“There’s nothing more that I enjoy than coming down to Insomnia every morning,” he says. He’s been coming for 14 years.
Like Byrne and Bolton, Allen has found the community supportive through the years.
“People will acknowledge you and have time for you,” he says, and he’s befriended most of the staff in the café.
Across the Dodder, and down Shelbourne Road, a small, old dog dozes with one eye open in the window of the Bridge Jewellers.
Jimmy Cullen, the owner, set up shop in 1977, and moved here in 1996. He was a neighbour of Byrne’s, and friendly with his father.
Over the years, Cullen has seen the area grow more business-focused and more multinational, he says.
His son James comes in from the back room. Byrne is “the go-to person. He always tries to set up the Christmas trees in the area; trying to bulk buy so everyone can get a good deal,” he says.
When his father, Cullen Sr. had a stroke a couple of years ago, Cullen says Byrne organised an exercise machine for his rehabilitation. Later, the Cullens donated a new one, allowing Byrne to ship it out to anyone else who needed it.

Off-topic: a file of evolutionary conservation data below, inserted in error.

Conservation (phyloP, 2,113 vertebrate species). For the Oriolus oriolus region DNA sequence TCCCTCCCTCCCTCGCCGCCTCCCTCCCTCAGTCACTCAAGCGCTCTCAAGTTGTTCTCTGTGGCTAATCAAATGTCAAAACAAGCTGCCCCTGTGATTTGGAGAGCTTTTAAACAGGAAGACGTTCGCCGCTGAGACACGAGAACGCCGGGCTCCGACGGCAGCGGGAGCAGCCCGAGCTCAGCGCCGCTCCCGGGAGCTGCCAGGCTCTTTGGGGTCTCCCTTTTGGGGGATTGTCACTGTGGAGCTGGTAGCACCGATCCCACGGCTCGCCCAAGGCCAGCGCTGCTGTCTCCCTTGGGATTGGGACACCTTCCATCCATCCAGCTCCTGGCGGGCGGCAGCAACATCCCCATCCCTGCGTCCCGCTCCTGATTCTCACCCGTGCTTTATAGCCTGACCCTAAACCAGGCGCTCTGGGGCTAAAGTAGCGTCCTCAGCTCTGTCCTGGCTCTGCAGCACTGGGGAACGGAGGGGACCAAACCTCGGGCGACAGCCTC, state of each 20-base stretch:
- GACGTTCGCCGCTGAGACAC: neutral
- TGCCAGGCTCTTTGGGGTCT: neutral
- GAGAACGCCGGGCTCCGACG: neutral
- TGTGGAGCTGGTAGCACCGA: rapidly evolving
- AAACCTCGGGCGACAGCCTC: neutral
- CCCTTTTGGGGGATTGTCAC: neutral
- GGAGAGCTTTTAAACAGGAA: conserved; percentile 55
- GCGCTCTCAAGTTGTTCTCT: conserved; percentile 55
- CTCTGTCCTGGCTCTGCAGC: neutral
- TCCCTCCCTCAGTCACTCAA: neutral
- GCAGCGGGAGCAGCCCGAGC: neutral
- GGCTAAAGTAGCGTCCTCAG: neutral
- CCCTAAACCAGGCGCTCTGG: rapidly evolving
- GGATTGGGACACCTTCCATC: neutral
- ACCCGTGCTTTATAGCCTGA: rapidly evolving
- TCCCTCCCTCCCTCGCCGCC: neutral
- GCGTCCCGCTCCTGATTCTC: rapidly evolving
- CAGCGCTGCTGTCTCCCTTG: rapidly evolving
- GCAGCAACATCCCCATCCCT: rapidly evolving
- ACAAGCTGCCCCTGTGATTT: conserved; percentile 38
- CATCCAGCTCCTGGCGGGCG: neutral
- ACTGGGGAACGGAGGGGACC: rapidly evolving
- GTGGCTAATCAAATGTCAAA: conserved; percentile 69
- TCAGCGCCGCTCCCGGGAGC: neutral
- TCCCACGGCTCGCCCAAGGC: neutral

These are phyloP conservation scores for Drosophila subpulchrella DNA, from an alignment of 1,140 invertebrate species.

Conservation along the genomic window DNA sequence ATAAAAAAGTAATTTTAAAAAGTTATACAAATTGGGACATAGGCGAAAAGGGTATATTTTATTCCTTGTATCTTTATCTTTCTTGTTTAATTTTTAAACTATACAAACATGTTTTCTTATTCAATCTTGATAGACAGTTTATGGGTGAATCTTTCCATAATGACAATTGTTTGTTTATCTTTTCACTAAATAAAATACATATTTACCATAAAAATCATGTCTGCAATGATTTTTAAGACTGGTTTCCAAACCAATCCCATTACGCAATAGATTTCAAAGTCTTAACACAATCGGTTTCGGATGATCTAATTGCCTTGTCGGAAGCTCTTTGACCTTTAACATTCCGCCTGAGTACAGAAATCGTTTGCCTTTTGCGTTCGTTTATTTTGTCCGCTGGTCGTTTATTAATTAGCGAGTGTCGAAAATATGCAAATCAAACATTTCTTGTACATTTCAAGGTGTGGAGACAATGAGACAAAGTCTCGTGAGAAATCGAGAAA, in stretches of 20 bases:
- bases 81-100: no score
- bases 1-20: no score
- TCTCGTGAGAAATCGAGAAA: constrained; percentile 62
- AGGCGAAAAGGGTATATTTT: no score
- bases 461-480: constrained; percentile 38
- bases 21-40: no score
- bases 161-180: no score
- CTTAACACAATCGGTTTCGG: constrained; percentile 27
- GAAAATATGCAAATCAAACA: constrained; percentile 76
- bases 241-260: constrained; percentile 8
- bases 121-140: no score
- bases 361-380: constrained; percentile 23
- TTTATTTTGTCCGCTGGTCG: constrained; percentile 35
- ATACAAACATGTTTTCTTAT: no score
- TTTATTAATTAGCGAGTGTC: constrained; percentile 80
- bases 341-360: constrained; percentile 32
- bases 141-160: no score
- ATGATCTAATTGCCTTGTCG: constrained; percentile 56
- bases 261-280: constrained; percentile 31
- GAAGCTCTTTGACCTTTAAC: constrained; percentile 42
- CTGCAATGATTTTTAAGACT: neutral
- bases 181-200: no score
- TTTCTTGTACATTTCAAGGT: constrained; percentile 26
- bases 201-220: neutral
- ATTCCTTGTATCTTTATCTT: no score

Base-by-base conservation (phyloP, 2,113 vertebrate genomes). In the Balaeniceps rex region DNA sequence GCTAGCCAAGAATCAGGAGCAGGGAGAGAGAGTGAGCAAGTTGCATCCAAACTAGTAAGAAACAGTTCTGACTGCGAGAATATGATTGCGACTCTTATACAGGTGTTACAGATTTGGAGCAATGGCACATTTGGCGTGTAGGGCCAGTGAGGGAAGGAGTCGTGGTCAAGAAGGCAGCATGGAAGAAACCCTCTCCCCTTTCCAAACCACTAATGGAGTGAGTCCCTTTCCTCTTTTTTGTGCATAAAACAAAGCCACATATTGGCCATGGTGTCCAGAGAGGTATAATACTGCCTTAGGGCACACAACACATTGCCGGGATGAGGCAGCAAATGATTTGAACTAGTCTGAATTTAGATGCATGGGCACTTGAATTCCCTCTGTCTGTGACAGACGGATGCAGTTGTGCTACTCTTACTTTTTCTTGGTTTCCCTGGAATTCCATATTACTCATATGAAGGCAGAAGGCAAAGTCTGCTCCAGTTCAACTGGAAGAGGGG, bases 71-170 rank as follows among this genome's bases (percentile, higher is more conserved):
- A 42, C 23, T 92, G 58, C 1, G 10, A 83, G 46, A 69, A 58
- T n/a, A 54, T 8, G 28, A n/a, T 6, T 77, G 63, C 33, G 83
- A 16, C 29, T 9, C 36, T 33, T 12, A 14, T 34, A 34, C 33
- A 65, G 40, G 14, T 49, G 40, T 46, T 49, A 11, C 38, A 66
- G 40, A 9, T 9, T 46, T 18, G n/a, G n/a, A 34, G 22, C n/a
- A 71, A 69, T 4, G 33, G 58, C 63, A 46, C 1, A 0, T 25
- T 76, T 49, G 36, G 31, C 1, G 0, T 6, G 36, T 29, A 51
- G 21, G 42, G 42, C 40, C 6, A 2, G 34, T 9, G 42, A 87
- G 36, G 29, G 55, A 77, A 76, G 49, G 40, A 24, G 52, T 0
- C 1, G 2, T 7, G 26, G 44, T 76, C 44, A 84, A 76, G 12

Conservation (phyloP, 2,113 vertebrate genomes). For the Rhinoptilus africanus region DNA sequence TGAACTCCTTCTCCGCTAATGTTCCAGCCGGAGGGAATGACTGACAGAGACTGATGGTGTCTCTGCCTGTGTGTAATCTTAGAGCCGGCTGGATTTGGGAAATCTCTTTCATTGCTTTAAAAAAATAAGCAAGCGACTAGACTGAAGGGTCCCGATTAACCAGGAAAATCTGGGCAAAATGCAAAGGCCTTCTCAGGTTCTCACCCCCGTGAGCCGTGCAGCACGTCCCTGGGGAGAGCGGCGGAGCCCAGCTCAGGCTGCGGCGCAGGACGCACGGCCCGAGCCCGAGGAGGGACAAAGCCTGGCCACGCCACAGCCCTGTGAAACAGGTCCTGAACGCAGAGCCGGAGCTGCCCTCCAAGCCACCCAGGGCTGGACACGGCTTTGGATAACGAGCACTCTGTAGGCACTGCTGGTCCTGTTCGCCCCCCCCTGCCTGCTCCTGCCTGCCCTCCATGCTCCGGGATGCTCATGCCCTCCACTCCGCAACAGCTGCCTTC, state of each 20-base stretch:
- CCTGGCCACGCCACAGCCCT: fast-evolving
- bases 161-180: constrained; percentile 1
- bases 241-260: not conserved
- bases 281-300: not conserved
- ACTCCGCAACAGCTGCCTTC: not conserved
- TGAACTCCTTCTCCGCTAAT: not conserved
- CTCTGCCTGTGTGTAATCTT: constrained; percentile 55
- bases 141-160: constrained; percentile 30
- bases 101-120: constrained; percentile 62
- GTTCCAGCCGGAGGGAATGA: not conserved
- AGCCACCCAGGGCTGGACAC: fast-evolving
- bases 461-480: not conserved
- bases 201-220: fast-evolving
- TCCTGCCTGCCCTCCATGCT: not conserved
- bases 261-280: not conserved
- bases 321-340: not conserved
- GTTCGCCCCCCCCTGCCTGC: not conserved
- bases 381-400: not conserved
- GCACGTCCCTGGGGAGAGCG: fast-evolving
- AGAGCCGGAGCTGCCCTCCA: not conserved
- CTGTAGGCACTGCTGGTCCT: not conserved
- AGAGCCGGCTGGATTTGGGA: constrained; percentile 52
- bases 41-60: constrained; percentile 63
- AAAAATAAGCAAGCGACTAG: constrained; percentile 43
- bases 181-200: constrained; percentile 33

“He’s an early starter,” says Cullen. “His father would get up at four or five in the morning and give the newspaper man breakfast.”
A few doors down again, the younger Cullen points out another Christmas tree, organised by Byrne, flanking the hairdressers, where his sister Darragh Byrne works.
“We worked in the chemist on Sundays and holidays,” says Darragh Byrne. “We met a lot of people in the area through working there. Paddy would have learned a lot from our father.”
She remembers her brother delivering groceries to older residents in bad weather, along with their medications. “It’s not just about the pharmacy,” she says.
In the coming new year, locals will start to see more changes being made, which Paddy Byrne hopes will reinstate a sense of community in the area.
It’s all part of the Ballsbridge Living project. They got the seed money for it from bigger businesses in the area, like the RDS and Sherry Fitzgerald, and then handed over the management to a brand and events agency.
“We lack a kind of community focus in the area, and that’s one of the things we’re trying to do,” he says, before disappearing back behind the shelves stacked with scripts and medications.